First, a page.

The dynamics in S.Africa-UK relationship - CNBC Africa

The dynamics in S.Africa-UK relationship

Southern Africa

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South Africa's and the UK's relationship has changed for the better despite a dark history. PHOTO: Getty Images

“Historically, of course, there is the legacy of colonialism, which has cast a long shadow on how Britain operates in Africa. However, recently we’re seeing an increase in the focus on trade compared to aid and security. It’s taking us away from the idea that we should be spending money on aid simply as a way to try and bring Africa out of poverty and looking to some other means to do so,” Tom Savory, senior consultant at Africa Practice, told CNBC Africa.

“The private sector is increasingly being seen by parliamentarians and a lot of academics in the United Kingdom and in the West as a way to try and help bring Africa out of poverty, and also of course to expand Western economies.”

South Africa, like many other African countries, have placed focus on attracting investment rather than aid, as in some cases, aid comes with conditions that, according to Savory, have not always been favoured by the recipients.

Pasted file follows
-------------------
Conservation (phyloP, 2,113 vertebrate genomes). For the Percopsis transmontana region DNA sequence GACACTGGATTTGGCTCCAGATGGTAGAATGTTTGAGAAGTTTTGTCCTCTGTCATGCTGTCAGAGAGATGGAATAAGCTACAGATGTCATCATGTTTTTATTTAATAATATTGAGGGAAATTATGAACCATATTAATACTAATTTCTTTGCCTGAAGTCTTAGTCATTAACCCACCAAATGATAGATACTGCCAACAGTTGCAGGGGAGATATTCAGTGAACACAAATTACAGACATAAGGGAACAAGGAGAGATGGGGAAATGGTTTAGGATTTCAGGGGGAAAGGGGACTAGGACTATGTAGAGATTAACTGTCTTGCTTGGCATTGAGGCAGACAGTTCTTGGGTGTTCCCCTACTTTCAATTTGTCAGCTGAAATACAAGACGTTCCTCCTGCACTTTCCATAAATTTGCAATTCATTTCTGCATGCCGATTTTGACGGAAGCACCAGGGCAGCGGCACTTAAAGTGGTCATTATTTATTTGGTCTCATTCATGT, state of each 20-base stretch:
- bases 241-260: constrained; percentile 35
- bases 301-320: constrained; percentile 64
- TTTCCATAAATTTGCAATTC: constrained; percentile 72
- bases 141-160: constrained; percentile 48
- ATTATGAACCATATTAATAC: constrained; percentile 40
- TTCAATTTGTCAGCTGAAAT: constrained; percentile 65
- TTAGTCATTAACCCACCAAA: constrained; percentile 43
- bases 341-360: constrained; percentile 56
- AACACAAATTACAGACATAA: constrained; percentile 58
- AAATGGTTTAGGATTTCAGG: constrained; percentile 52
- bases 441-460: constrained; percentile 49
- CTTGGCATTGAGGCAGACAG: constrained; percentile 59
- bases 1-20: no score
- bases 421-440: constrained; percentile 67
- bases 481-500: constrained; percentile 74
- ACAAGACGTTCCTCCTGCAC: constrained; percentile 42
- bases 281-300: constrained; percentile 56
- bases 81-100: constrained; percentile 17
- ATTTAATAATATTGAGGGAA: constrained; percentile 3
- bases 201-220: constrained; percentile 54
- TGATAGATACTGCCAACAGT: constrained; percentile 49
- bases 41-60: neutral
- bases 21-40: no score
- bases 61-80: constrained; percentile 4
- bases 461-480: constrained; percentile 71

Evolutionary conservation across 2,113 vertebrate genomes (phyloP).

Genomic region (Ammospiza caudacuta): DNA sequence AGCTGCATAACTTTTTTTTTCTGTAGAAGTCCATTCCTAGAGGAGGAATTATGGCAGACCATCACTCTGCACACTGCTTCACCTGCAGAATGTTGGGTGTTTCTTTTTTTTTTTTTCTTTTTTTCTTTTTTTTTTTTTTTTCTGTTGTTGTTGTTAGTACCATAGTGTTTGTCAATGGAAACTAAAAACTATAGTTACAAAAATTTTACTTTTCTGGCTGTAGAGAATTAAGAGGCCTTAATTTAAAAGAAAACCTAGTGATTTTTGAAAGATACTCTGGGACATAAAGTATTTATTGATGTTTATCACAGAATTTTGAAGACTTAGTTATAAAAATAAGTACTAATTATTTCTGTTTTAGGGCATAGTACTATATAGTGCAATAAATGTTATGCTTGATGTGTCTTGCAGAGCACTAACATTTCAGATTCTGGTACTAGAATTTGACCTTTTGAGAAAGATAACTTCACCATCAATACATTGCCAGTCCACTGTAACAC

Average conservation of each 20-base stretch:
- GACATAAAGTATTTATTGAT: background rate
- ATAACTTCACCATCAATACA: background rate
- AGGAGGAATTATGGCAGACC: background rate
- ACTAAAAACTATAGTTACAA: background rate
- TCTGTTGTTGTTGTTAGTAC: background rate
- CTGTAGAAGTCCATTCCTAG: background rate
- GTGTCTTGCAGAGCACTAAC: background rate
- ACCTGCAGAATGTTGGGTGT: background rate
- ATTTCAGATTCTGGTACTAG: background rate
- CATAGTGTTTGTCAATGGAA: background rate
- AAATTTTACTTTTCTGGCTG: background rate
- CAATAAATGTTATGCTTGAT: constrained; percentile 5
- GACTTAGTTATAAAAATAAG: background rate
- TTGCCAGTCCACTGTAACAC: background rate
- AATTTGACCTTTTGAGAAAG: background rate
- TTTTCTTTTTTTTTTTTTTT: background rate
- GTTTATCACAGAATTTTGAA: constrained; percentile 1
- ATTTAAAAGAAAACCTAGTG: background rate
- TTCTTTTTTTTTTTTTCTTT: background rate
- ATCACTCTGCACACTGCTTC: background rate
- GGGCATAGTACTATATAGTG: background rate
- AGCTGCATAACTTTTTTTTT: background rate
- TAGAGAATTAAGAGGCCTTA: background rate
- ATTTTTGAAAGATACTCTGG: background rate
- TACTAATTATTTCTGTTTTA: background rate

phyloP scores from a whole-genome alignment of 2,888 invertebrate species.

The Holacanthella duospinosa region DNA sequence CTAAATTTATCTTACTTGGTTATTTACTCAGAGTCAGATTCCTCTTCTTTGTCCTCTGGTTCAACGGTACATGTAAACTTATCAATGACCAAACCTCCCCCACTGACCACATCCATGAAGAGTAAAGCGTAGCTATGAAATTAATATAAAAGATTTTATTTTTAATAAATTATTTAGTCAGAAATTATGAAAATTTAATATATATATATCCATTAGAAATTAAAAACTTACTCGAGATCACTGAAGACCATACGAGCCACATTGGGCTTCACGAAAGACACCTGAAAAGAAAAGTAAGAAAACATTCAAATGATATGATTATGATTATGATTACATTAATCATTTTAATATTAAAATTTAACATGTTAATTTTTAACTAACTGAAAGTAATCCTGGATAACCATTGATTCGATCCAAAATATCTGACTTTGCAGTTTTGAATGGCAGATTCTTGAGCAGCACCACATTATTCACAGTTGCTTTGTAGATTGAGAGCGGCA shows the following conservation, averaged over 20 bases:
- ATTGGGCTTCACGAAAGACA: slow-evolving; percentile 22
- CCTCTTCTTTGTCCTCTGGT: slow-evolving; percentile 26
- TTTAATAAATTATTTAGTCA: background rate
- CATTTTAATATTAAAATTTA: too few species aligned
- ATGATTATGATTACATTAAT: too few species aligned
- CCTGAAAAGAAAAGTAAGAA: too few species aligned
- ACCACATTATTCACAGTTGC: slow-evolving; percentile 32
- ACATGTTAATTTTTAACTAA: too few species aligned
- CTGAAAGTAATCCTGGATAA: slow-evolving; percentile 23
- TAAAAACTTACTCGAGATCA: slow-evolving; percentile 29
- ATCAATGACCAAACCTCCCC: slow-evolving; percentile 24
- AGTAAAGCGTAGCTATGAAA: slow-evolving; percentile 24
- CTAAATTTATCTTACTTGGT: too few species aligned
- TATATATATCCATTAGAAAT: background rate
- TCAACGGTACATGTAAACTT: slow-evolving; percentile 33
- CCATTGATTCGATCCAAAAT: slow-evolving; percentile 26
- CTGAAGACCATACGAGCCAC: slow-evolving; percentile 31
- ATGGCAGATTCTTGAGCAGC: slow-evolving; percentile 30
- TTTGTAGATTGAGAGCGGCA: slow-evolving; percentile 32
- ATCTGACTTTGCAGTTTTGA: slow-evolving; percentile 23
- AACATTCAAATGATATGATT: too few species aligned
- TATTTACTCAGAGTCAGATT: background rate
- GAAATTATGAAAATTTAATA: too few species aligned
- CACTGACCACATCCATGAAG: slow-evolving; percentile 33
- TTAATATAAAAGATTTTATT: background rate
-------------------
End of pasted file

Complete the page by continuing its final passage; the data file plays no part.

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“There’s strong criticism relayed over the years with the conditions that have come [with aid], and in fact many people would say that aid has actually entrenched historical elites and not actually delivered on the promises over a number of decades,” Savory explained.

“The United Kingdom is very proud of the record that we’ve got in aid, and the current conservative and liberal-democrat coalition, [and] is very pleased to be spending 0.7 per cent of gross national income on aid. However, the way it’s spent is what’s important.”

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The United Kingdom (UK) government has since been looking to invest into indigenous companies in the continent or in companies that are partnered with British firms.

“Primarily we’ve seen this through the high level prosperity partnerships, which are five countries that have been chosen by the British government for a particular focus. These countries are seeing the UK Department of International Development joining forces with the UK trade and industry, and also the foreign office,” said Savory.

“[This is] to spend money on a new way that’s not about putting pressure on governments to spend money in a certain way, but it’s about empowering the private sector to make profit, create jobs, and to improve the livelihood of Africans.”